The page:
What is Project: Time Off?

Project: Time Off aims to shift culture so that using personal time off is not considered frivolous, but essential to strengthening families and improving personal health; a business investment with proven returns; and an economic necessity.


Report January 15, 2013

Travel Economic Impact Model

The U.S. Travel Association’s Travel Economic Impact Model (TEIM) exclusively measures the impact of travel on the U.S. economy at the national, state and local level including travel-generated spending, employment, payroll income and tax receipts annually.

Travel spending, the core of the TEIM, is primarily estimated through the cost-factor method, which combines travel activities with associated costs. Other methods involve the relationship of travel to overall household spending, and the travel intensity of associated goods and services used domestically. The travel spending measured by TEIM includes a variety of categories including lodging, food, retail, public transportation, auto transportation, and amusement/recreation. TEIM estimates include:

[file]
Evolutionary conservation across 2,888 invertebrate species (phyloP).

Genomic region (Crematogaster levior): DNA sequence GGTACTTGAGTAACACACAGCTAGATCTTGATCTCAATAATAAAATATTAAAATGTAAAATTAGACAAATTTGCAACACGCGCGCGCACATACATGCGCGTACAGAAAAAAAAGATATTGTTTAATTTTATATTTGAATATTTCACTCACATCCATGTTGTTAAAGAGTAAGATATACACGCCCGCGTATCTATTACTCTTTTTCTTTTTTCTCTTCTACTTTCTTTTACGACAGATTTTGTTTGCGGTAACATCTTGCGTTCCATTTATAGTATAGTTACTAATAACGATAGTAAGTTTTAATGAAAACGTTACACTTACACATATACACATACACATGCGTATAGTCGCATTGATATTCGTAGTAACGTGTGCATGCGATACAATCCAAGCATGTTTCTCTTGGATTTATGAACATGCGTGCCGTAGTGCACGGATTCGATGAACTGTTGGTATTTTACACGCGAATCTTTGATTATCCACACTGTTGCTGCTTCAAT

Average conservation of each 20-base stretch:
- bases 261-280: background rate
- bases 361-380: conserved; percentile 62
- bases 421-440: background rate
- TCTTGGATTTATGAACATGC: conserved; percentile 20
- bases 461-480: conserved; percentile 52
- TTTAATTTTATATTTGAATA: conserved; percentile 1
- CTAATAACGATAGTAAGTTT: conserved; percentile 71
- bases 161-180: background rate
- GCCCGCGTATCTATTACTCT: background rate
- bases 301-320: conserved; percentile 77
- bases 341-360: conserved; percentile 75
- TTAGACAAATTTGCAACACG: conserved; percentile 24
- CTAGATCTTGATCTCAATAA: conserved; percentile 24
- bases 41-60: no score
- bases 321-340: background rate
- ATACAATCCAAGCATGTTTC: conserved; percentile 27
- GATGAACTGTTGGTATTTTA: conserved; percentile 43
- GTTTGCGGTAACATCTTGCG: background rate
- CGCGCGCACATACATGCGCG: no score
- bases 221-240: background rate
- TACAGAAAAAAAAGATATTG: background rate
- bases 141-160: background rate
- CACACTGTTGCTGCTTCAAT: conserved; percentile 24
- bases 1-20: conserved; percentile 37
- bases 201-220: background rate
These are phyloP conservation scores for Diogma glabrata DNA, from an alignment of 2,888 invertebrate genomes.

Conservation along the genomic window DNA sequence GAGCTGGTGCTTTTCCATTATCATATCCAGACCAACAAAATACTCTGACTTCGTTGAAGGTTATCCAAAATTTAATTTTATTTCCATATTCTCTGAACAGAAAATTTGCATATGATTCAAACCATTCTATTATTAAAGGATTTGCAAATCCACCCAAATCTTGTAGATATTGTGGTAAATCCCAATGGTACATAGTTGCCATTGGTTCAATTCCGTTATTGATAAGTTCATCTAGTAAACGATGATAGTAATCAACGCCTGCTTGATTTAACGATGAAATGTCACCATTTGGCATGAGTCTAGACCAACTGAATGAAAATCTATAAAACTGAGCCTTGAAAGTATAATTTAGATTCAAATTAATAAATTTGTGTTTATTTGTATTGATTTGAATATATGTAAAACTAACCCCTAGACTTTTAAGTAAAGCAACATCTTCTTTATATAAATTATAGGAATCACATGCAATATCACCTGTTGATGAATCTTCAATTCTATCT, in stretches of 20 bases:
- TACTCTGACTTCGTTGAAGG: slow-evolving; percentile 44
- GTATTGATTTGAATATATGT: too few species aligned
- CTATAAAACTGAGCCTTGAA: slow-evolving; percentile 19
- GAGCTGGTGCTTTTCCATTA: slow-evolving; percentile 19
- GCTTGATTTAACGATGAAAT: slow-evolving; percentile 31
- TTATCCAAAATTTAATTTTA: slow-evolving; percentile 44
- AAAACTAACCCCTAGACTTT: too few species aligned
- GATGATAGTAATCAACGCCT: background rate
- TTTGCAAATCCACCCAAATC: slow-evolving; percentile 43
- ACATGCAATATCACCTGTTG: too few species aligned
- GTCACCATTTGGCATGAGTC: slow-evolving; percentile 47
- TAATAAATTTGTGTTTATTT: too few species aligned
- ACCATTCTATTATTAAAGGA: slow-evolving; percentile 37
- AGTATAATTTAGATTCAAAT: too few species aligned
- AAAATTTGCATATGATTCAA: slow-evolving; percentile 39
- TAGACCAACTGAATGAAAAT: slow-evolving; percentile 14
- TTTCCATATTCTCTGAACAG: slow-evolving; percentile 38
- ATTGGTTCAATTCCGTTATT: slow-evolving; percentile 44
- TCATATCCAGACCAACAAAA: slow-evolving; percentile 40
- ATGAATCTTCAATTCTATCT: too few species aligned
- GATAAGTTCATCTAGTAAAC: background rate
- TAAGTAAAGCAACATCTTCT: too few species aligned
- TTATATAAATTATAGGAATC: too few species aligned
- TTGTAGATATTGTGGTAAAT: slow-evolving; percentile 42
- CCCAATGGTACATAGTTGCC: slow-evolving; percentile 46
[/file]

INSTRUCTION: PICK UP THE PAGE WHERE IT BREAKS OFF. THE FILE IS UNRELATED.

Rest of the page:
• Consumer survey, conducted by the U.S. Travel Association as well as other reputable organizations;
• Travel industry data;
• Economic and business statistics from government sources; and
• Travel statistics provided by destinations.

Travel-generated employment and payroll is estimated by multiplying calculated travel expenditures to the employment/sales ratio of each travel-related industry using official governmental statistics (U.S. Departments of Commerce and Labor) at the national, state and local level.

Travel-generated tax revenues for federal, state and local governments are estimated by applying tax rates and fees to appropriate travel expenditures and payroll income estimated by the TEIM.